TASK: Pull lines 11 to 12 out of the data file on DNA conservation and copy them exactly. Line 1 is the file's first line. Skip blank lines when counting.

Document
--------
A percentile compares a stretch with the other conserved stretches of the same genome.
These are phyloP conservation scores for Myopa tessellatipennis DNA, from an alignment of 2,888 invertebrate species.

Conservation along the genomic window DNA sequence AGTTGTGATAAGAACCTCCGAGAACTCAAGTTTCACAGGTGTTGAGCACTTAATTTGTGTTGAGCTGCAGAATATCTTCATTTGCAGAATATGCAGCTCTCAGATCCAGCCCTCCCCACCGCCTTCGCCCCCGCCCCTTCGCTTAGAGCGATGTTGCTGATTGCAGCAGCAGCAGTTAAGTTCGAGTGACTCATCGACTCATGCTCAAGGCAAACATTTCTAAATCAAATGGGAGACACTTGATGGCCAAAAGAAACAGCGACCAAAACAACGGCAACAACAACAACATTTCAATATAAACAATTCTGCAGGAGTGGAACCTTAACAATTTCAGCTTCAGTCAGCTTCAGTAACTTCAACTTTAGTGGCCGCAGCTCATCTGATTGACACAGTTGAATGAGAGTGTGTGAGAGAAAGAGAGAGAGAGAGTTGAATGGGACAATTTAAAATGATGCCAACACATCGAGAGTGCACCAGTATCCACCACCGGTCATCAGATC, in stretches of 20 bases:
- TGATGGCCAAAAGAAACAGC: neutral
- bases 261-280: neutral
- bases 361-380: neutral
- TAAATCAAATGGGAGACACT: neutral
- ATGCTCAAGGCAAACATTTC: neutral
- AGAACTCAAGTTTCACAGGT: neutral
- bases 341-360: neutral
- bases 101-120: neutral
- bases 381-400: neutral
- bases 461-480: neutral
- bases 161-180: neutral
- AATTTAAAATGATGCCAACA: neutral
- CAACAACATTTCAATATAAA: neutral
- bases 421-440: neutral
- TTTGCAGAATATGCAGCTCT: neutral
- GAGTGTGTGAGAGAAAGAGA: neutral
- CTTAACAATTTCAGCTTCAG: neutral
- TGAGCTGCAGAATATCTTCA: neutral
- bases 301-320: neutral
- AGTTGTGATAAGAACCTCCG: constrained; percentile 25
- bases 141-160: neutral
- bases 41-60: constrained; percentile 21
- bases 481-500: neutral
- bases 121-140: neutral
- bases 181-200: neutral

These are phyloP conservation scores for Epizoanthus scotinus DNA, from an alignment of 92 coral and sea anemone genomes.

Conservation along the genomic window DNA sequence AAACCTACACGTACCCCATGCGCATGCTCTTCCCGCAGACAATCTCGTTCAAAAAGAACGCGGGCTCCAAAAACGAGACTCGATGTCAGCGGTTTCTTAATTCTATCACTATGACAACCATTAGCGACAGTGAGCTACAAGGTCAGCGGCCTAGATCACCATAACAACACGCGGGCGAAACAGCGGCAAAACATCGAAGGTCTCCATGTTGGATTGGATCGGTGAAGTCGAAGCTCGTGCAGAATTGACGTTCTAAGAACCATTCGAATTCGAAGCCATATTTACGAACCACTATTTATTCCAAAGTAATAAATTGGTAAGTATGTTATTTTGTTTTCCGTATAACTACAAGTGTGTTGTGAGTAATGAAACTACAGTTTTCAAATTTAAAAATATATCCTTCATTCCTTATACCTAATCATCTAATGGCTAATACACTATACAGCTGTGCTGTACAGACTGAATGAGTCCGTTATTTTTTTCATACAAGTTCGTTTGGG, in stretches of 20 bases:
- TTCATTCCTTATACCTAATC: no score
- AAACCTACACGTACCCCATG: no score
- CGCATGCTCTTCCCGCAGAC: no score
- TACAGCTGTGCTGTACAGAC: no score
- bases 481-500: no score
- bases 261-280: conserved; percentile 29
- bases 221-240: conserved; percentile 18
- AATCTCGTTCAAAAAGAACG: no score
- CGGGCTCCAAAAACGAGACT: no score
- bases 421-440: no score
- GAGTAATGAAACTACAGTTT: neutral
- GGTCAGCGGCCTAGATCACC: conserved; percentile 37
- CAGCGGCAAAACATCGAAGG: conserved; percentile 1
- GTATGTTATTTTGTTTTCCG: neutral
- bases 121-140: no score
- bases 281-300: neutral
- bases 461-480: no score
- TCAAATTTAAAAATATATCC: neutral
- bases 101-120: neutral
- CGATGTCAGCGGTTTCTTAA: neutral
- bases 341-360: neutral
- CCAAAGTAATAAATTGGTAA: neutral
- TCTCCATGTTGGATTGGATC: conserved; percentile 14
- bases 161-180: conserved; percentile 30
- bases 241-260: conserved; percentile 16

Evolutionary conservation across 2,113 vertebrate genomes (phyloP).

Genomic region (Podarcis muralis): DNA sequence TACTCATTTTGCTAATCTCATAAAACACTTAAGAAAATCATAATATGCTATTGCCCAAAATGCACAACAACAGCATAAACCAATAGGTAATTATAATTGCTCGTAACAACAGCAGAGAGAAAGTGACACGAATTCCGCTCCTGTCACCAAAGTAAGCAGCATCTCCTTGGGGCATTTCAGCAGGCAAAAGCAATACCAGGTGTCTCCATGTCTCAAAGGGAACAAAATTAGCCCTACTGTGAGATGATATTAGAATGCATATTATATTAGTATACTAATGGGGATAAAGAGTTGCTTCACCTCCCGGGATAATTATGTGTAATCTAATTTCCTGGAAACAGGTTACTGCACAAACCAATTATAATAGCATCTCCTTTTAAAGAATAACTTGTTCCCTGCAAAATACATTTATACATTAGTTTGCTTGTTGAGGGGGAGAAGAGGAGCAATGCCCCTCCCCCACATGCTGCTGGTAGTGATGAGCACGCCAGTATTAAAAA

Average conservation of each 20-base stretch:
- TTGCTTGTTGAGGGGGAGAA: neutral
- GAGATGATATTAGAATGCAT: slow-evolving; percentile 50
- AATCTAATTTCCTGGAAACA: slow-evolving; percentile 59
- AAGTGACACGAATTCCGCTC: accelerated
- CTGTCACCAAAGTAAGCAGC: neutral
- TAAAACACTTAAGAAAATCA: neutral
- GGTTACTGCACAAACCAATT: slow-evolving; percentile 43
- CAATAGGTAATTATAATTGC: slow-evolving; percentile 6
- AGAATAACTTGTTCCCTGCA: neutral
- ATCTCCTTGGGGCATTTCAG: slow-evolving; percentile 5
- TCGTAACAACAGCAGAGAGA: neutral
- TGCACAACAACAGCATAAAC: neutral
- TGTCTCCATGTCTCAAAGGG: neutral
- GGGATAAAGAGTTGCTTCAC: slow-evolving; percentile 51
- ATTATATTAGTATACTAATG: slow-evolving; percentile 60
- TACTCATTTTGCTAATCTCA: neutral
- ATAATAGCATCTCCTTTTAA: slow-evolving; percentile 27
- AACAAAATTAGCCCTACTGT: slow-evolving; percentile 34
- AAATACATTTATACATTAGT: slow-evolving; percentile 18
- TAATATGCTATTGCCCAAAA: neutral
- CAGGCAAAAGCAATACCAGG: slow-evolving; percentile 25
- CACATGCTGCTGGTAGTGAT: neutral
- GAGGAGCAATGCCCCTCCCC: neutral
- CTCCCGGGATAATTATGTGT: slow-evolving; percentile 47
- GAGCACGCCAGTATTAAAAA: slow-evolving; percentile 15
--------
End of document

- bases 101-120: neutral
- bases 381-400: neutral